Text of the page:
Peeling, coring, and slicing apples seems to be an eternal task for me, so I decided to use the dough chilling time to get the pie filling ready. I don’t have one of those crank apple peelers (though I’ll take your reviews if you’ve used one), so I used a vegetable peeler to remove the skin from 4 pounds of Jonathan apples. I cut each apple in half, cut the halves in half, cut out the core, and then sliced each quarter into 1/4- to 1/2-inch slices. After throwing all the apple slices into a large bowl, I added 3 tablespoons of fresh lemon juice, 1/2 cup of sugar, 5 tablespoons of all-purpose flour, 1/4 teaspoon of ground cinnamon, 1/4 teaspoon of ground nutmeg, and 1/4 teaspoon of salt, tossing the mixture to combine. I covered the filling with plastic wrap and put it in the refrigerator until I was ready to fill the pie.
Once the dough finished chilling, I lightly floured my clean kitchen counter, divided the dough into two halves, and patted each half into a flat round. Using a lightly floured rolling pin, I rolled the first half into a 13-inch round (about 1/8-inch thick). I fit the dough into a 9-inch pie plate (take care not to stretch it) and trimmed the edges of the dough to be flush with the rim. I placed the crust in the freezer for 30 minutes.
For the second dough half, I placed a large piece of parchment paper on the counter, placed the dough on the parchment, and rolled another 13-inch round. I placed the parchment (with the dough on it) on a baking sheet and transferred it to the refrigerator to chill for 30 minutes.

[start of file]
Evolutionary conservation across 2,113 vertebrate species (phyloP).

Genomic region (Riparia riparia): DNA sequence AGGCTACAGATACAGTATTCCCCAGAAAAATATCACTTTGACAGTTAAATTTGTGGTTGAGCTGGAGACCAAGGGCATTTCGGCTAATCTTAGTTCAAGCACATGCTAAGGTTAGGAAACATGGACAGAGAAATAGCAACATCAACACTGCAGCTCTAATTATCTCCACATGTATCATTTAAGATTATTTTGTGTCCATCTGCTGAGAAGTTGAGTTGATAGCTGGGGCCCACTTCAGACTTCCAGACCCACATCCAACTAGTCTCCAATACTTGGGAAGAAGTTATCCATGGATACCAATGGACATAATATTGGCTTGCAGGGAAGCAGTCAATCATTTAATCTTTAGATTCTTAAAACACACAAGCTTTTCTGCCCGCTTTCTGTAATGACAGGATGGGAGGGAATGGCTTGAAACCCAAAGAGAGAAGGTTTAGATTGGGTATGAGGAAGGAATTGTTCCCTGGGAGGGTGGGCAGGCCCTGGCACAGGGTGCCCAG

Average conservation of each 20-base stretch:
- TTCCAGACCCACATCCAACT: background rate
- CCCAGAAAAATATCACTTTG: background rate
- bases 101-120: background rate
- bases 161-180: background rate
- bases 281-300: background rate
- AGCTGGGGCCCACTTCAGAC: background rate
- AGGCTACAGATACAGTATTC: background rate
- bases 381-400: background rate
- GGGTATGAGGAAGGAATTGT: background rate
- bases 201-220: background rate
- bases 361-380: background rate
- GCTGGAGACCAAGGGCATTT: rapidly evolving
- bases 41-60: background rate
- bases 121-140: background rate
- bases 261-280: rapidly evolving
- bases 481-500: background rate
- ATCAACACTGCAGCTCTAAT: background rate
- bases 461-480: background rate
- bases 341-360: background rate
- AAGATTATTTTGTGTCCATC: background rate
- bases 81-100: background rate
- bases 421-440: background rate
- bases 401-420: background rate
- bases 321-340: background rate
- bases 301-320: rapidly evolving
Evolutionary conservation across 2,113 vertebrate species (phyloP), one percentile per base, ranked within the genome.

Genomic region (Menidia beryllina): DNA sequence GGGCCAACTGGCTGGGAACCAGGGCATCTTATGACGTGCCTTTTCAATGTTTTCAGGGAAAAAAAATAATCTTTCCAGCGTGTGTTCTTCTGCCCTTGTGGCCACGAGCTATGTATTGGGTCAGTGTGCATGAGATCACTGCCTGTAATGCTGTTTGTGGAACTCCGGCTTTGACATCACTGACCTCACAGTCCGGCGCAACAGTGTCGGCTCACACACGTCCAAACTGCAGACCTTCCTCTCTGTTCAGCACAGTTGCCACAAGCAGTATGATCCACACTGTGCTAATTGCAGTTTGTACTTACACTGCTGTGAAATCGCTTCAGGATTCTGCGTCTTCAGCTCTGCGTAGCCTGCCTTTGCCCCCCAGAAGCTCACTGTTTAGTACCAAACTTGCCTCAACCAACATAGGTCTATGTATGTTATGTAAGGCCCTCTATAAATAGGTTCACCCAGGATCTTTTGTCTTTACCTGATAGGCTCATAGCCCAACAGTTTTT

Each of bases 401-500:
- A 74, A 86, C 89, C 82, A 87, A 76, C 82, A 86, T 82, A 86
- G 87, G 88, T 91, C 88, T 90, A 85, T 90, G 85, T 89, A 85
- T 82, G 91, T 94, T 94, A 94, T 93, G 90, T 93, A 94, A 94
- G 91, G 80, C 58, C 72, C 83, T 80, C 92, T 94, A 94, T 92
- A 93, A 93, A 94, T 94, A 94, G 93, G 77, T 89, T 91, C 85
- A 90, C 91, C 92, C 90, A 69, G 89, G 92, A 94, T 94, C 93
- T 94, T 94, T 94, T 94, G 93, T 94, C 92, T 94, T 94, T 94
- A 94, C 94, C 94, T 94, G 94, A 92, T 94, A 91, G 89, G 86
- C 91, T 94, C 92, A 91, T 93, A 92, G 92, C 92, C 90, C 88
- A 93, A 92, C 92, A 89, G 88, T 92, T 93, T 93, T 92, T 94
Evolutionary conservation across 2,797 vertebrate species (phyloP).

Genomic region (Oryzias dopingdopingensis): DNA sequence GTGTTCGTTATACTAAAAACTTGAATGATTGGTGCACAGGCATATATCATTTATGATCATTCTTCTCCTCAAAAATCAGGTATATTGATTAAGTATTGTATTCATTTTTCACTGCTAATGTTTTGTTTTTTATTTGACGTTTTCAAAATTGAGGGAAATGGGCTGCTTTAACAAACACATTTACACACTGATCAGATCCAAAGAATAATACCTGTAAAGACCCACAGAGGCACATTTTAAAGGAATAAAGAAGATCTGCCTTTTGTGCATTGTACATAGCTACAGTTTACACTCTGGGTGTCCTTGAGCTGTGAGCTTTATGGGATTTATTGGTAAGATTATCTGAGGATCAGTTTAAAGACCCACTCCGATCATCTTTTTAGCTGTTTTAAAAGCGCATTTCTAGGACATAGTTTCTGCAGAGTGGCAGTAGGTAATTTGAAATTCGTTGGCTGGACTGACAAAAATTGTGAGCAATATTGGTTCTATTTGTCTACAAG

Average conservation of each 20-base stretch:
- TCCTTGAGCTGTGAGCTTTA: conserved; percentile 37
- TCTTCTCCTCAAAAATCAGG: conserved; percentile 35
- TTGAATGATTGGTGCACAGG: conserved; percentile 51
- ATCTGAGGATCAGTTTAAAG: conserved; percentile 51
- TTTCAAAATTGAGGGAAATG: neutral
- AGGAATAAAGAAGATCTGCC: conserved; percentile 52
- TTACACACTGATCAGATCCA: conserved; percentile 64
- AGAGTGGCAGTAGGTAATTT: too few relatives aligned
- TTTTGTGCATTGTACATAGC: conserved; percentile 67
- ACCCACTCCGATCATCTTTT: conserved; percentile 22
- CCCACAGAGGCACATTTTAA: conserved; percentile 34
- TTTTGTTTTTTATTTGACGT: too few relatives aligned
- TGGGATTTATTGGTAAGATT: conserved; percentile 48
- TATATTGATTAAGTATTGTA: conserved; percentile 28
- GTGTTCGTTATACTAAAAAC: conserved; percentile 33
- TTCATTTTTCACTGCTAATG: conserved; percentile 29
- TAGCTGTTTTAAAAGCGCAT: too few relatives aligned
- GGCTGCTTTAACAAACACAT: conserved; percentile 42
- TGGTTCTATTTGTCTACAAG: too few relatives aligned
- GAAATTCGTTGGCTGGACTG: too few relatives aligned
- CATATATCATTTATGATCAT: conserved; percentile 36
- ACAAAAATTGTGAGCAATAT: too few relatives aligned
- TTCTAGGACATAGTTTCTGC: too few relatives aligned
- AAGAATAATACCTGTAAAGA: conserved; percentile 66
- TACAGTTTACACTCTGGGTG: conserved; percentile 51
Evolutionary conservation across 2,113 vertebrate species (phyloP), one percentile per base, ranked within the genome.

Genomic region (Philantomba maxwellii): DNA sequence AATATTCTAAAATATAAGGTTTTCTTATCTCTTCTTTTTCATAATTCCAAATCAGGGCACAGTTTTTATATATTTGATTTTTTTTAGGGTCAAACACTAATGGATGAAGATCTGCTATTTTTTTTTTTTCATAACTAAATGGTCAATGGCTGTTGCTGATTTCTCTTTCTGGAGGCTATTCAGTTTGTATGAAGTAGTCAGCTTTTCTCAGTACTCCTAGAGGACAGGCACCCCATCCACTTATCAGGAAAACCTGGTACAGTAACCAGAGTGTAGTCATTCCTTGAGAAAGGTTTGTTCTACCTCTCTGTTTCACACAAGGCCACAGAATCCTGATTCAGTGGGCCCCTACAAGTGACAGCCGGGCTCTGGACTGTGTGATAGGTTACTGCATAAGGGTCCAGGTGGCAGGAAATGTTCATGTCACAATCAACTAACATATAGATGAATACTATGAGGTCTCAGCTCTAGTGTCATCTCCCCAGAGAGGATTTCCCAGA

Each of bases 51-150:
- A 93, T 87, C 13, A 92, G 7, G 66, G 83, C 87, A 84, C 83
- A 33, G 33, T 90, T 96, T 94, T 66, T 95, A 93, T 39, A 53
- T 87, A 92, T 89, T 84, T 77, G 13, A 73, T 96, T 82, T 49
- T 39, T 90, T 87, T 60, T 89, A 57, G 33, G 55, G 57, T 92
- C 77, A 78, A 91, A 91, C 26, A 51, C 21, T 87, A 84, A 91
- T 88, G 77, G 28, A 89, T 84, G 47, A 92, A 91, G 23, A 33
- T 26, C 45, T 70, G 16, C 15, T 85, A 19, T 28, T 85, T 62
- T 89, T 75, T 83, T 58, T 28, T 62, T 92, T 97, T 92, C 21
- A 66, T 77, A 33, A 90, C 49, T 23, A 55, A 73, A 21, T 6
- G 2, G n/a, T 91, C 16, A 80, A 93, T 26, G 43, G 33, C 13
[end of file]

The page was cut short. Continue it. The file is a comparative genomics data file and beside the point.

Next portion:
Once the 30 minutes had elapsed, I removed the crust from the freezer, filled it with the apple mixture (see below), and dotted it with 1/2 stick of unsalted butter (cut into 1/2-inch pieces). I was able to fit almost all of the apple slices into the pie crust, leaving only a few slices behind in the bowl. I lightly brushed the edges of the pie with a wet pastry brush.
Next, I placed the refrigerated dough round over the top of the apples, trimmed the edges, and pressed them to seal. I have to tell you, I think this would have been easier if I had chosen to use a more traditional pie plate instead of one with extended sides and built-in handles; it was hard to get a good pinch in to crimp the dough. Live and learn, right?
Anyway, I cut four 1/2-inch slits in the top of the pie for venting, whisked together an egg yolk and 1 tablespoon of heavy cream to make an egg wash, and used my pastry brush to brush the top of the pie with it. (I didn’t use all of the egg wash.) I sprinkled the pie with sanding sugar and put it back in the freezer to rest for 30 minutes before baking.